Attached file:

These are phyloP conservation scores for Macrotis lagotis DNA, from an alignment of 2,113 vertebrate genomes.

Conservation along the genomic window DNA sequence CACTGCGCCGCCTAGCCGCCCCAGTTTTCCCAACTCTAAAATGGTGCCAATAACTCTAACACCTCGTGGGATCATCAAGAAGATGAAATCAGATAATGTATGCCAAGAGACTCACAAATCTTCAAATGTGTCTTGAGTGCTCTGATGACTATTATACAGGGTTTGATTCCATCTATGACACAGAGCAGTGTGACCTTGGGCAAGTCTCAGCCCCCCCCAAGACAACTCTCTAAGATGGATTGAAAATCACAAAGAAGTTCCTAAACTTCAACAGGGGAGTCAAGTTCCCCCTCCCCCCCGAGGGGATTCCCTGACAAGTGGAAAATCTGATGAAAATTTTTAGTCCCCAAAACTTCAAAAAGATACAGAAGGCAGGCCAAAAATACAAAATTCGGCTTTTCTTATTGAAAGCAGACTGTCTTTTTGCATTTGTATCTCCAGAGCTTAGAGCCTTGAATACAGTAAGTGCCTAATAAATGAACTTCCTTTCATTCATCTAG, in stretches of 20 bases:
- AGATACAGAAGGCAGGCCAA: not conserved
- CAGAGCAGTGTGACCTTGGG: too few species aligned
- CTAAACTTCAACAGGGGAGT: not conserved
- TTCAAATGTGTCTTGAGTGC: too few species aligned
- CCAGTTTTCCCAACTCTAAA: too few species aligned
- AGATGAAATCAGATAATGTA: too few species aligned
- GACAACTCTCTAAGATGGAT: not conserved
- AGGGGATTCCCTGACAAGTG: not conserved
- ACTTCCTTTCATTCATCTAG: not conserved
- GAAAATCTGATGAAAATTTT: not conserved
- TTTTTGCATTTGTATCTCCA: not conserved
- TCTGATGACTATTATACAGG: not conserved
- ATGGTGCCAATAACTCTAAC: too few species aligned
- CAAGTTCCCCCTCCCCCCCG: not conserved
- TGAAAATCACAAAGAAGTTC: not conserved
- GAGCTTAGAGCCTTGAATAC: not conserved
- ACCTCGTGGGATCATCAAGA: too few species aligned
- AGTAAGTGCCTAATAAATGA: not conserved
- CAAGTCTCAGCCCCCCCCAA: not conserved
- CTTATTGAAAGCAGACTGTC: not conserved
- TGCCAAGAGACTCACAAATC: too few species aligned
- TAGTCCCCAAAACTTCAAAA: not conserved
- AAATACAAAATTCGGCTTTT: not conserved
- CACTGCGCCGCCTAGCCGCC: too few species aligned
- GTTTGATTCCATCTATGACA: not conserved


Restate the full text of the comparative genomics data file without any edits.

These are phyloP conservation scores for Macrotis lagotis DNA, from an alignment of 2,113 vertebrate genomes.

Conservation along the genomic window DNA sequence CACTGCGCCGCCTAGCCGCCCCAGTTTTCCCAACTCTAAAATGGTGCCAATAACTCTAACACCTCGTGGGATCATCAAGAAGATGAAATCAGATAATGTATGCCAAGAGACTCACAAATCTTCAAATGTGTCTTGAGTGCTCTGATGACTATTATACAGGGTTTGATTCCATCTATGACACAGAGCAGTGTGACCTTGGGCAAGTCTCAGCCCCCCCCAAGACAACTCTCTAAGATGGATTGAAAATCACAAAGAAGTTCCTAAACTTCAACAGGGGAGTCAAGTTCCCCCTCCCCCCCGAGGGGATTCCCTGACAAGTGGAAAATCTGATGAAAATTTTTAGTCCCCAAAACTTCAAAAAGATACAGAAGGCAGGCCAAAAATACAAAATTCGGCTTTTCTTATTGAAAGCAGACTGTCTTTTTGCATTTGTATCTCCAGAGCTTAGAGCCTTGAATACAGTAAGTGCCTAATAAATGAACTTCCTTTCATTCATCTAG, in stretches of 20 bases:
- AGATACAGAAGGCAGGCCAA: not conserved
- CAGAGCAGTGTGACCTTGGG: too few species aligned
- CTAAACTTCAACAGGGGAGT: not conserved
- TTCAAATGTGTCTTGAGTGC: too few species aligned
- CCAGTTTTCCCAACTCTAAA: too few species aligned
- AGATGAAATCAGATAATGTA: too few species aligned
- GACAACTCTCTAAGATGGAT: not conserved
- AGGGGATTCCCTGACAAGTG: not conserved
- ACTTCCTTTCATTCATCTAG: not conserved
- GAAAATCTGATGAAAATTTT: not conserved
- TTTTTGCATTTGTATCTCCA: not conserved
- TCTGATGACTATTATACAGG: not conserved
- ATGGTGCCAATAACTCTAAC: too few species aligned
- CAAGTTCCCCCTCCCCCCCG: not conserved
- TGAAAATCACAAAGAAGTTC: not conserved
- GAGCTTAGAGCCTTGAATAC: not conserved
- ACCTCGTGGGATCATCAAGA: too few species aligned
- AGTAAGTGCCTAATAAATGA: not conserved
- CAAGTCTCAGCCCCCCCCAA: not conserved
- CTTATTGAAAGCAGACTGTC: not conserved
- TGCCAAGAGACTCACAAATC: too few species aligned
- TAGTCCCCAAAACTTCAAAA: not conserved
- AAATACAAAATTCGGCTTTT: not conserved
- CACTGCGCCGCCTAGCCGCC: too few species aligned
- GTTTGATTCCATCTATGACA: not conserved